What do you do?
I study the physics of the ocean, which means I'm interested in phenomena like tides, currents, and climate change. I am focused on the coastal ocean, so very near-shore processes of the ocean that affect beaches, wetlands, and coastal communities. My research currently involves understanding the dynamics of tidal flooding in salt marshes. These ecosystems not only provide ample habitat for migratory birds and nurseries for fish, but also salt marshes protect the coast from storm damage. We are still discovering how.
Why did you choose this field?
In college, I was torn between majoring in biology and physics. Physics won because of an incredible female professor I had for one of the hardest physics classes I every took. She convinced me that I was capable and actually really good at physics. She made me feel that if she can do physics, I can do physics.
I wanted to try my hands at scientific research, so I applied to work in one of my professors lab for a summer. I worked with ultrafast lasers to study the thermal and acoustical properties of nanoscale thin films that are used in semiconductors and electronics. Although I really enjoyed conducting research, I wasn't passionate about the topic. I then started asking myself what physical dynamics, processes, phenomena really pique my interest?
I entered oceanography after reflecting on my high school summers when I went canoe tripping in Canada. I remembered being fascinated by the water swirling as I pulled my paddle through lakes and rivers. This led me to googling the physics of water and discovered the field of fluid dynamics. Next thing I knew, I had landed an NSF Research Experience for Undergraduates at University of California at San Diego in the Scripps Institution of Oceanography. My summer there sealed the deal. I worked with an incredibly supportive and encouraging professor, who also convinced me I could pivot into this new field. I decided to apply to physical oceanography graduate programs and pursue a career as a marine scientist.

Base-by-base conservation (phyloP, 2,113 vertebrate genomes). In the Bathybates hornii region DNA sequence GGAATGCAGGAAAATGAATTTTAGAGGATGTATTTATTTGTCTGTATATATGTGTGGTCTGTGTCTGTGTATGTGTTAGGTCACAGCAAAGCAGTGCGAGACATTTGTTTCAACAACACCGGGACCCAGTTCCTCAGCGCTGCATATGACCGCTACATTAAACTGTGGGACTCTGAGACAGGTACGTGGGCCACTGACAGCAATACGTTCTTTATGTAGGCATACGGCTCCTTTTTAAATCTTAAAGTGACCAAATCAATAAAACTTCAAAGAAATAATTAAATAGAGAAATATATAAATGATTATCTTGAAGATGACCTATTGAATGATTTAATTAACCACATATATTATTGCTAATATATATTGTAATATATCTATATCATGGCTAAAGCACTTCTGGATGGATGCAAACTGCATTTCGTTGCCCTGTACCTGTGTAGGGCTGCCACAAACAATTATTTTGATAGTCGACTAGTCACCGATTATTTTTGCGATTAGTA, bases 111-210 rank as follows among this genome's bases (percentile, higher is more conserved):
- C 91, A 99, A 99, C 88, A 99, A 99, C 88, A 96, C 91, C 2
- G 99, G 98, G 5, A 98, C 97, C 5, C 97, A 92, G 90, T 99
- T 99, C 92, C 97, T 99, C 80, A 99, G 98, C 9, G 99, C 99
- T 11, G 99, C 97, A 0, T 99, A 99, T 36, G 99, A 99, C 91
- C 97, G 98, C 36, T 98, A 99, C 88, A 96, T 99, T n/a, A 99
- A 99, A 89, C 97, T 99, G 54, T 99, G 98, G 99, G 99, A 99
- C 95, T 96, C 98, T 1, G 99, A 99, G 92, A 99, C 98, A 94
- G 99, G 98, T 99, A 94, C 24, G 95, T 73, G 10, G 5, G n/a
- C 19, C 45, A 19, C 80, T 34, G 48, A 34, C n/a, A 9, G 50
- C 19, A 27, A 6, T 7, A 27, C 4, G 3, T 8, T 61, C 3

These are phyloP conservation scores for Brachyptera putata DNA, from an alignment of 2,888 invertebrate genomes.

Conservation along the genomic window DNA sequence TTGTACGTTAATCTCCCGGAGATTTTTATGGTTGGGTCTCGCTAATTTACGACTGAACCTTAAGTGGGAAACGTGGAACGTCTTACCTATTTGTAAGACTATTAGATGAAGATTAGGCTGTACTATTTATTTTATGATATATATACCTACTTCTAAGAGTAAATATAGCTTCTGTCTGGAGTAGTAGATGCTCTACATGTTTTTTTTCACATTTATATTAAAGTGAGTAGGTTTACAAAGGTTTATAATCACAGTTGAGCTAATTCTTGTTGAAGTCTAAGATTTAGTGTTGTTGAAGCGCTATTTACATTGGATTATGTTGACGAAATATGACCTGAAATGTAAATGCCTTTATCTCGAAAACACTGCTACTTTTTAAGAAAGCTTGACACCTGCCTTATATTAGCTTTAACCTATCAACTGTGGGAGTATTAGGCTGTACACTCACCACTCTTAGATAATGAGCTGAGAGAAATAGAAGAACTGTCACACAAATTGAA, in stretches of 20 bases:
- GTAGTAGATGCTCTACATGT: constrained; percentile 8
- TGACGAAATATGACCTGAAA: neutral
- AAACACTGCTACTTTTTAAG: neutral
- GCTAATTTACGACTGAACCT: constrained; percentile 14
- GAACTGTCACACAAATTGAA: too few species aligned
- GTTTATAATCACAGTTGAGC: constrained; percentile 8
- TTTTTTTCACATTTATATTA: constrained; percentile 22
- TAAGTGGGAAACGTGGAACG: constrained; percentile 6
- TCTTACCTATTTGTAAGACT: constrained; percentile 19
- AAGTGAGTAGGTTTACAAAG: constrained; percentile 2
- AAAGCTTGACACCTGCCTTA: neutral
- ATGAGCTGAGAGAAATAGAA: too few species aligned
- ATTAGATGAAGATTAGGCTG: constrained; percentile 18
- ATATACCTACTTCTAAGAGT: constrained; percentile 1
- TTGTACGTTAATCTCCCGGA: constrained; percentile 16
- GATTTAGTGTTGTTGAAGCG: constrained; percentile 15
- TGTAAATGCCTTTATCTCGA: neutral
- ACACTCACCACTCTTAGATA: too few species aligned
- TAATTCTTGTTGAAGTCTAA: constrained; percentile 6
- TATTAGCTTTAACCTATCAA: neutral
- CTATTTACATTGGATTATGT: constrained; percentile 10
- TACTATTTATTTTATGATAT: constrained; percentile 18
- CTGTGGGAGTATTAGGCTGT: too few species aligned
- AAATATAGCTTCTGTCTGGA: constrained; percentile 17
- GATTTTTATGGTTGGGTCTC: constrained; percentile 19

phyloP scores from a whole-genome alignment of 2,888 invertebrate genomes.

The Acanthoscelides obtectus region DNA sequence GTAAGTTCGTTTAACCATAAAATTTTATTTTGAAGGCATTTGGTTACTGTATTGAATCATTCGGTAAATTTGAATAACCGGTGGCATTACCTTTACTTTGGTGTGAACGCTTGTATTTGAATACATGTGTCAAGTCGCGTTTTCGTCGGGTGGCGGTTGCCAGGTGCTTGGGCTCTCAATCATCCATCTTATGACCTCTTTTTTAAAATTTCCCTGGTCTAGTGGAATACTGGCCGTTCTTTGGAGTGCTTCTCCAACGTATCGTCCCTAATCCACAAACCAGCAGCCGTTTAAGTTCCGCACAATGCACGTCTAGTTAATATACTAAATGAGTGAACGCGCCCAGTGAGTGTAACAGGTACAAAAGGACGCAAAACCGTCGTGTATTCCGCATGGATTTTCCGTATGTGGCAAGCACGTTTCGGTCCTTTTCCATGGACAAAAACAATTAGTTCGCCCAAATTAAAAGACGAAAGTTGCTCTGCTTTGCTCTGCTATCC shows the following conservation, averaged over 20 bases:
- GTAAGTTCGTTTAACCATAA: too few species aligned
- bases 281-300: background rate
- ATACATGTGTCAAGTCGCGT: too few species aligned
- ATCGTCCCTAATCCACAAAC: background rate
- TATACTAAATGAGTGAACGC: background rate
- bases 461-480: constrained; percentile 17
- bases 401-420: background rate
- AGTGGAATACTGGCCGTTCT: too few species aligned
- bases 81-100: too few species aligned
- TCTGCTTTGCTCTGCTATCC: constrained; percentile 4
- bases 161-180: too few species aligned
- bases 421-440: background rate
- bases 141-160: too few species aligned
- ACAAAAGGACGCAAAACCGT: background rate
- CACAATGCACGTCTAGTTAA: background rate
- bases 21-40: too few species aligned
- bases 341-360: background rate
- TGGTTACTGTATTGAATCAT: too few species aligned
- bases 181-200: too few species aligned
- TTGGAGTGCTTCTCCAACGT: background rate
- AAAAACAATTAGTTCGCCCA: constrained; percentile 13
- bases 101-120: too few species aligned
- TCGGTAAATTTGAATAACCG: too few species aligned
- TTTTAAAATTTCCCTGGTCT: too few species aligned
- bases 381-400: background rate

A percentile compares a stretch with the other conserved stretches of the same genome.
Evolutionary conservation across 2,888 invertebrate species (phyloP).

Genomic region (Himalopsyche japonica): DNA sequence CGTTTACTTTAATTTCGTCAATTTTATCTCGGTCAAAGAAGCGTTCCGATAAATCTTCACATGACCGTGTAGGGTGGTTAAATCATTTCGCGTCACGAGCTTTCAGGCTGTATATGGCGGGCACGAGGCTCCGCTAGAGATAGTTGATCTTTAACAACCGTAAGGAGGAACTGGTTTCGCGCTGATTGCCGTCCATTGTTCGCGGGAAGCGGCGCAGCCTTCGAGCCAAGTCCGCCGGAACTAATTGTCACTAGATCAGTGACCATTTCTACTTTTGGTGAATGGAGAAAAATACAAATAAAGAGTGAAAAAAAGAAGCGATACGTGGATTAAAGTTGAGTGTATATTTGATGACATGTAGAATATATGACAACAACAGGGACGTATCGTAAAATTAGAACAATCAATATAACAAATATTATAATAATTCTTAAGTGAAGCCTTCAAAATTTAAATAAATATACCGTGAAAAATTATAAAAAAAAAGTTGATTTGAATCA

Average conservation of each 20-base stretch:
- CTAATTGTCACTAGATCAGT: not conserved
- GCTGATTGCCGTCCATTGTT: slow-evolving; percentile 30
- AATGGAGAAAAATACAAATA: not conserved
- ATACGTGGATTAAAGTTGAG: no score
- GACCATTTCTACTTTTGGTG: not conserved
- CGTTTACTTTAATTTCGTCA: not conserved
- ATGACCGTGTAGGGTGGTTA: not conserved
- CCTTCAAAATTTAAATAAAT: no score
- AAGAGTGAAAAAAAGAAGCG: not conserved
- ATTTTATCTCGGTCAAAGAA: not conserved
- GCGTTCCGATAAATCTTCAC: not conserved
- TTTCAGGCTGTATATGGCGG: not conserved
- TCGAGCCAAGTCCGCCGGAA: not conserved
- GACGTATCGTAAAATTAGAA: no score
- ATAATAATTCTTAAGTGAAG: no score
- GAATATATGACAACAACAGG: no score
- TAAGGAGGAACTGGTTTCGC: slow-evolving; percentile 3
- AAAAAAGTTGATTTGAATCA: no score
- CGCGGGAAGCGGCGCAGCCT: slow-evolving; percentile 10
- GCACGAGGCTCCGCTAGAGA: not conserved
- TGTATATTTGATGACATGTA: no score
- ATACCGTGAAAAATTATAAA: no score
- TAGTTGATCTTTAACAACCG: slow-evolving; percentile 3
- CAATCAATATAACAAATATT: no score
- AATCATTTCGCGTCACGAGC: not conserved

What do you look at and think, "I wish younger me would have known this was possible"?
I never realized the opportunities I would have to travel for professional development and engage with scientists internationally. I have attended and presented at 5 conferences and 5 workshops/trainings all over the place; The UK, Puerto Rico, Washington, Oregon, New Jersey, Rhode Island, New Hampshire, DC, and the next large conference I'll be attending will be in Shanghai, China. Networking and the human aspects of science are just as important as the experiments and papers.
Why do you love working in STEM?
I genuinely enjoy the daily struggles of my career with experiments, data processing and coding, and learning. Although it can be frustrating, the feeling of accomplishment is unbeatable when I finally fix a mistake in code or reveal a new feature in my data or another incremental win. I love the interdisciplinary/multidisciplinary nature of oceanography. There's a non-exhaustive list of research questions to explore and even more people I would love to work with on a project. I wouldn't still be pursuing science as a career if I didn't find purpose and fulfillment in the minor tasks as well as the major discoveries.
Best advice for next generation?
In my case, I needed encouragement and support in order for me to own my abilities and gain confidence to work in a field I'm passionate about. I recommend surrounding yourself with positive influences, positive role models, who can help you on your path to finding what you love about STEM. Go for it!
Inspo quote / fun fact / role model
"Things come to those who ask. Don't be afraid to be proactive. You have your own agency. " - my mom